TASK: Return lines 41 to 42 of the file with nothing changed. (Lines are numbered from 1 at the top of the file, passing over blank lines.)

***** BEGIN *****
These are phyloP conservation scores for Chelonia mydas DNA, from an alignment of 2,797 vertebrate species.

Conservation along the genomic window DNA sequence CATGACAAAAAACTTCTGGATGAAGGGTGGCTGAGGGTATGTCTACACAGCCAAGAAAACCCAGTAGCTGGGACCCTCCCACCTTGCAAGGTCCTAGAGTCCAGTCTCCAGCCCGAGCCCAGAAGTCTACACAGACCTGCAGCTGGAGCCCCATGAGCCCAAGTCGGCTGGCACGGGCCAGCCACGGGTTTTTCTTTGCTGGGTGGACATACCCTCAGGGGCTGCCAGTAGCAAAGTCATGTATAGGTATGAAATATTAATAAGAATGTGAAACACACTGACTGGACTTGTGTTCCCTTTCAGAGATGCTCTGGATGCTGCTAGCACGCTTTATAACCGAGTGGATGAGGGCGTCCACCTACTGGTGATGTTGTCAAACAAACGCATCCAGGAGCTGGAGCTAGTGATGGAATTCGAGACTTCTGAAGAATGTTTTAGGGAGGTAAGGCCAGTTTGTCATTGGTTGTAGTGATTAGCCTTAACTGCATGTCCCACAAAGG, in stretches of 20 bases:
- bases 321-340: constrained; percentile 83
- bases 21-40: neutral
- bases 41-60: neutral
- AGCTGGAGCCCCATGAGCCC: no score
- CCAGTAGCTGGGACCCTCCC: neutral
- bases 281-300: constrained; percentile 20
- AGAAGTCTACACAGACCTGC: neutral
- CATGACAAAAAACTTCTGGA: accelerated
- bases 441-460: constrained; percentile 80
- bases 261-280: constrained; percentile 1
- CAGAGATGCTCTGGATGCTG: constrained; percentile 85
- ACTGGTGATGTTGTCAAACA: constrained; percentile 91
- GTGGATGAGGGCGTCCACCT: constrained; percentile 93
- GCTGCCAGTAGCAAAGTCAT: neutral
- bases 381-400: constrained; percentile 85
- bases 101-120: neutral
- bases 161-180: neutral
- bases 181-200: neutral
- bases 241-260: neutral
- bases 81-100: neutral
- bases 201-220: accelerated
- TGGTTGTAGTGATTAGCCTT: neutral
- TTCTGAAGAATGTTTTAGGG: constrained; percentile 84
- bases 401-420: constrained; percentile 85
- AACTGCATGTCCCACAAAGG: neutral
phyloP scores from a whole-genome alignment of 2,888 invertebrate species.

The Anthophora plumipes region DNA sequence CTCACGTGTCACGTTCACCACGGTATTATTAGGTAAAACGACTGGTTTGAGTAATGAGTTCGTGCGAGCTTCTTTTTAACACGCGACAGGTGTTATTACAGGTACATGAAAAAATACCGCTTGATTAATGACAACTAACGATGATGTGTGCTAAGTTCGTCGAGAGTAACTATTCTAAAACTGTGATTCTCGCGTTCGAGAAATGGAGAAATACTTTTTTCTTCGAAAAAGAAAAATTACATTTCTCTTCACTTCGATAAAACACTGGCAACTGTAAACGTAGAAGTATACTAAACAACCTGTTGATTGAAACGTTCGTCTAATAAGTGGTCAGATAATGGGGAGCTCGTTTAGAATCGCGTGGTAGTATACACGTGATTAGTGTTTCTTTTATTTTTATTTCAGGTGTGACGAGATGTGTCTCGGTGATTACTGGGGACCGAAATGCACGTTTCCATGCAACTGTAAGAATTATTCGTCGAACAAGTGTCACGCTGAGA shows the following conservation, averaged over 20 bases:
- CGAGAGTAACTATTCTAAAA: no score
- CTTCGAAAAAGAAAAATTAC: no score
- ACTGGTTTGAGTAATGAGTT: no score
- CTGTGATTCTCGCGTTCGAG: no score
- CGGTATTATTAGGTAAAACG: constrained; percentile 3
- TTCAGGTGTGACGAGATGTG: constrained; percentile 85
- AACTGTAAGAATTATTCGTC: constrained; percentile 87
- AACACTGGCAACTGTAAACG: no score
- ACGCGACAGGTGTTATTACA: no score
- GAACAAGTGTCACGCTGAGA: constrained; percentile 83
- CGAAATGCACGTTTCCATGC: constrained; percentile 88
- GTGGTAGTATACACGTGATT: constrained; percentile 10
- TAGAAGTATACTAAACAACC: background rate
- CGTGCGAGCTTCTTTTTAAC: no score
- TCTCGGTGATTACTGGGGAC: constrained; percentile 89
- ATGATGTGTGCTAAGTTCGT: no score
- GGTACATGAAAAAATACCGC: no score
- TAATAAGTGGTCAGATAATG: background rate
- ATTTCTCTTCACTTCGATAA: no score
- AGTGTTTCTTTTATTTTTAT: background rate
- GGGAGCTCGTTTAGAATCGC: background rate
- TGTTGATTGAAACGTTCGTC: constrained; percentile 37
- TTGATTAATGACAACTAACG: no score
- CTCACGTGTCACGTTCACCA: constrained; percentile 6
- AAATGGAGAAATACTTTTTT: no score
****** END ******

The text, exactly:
- GTGGTAGTATACACGTGATT: constrained; percentile 10
- TAGAAGTATACTAAACAACC: background rate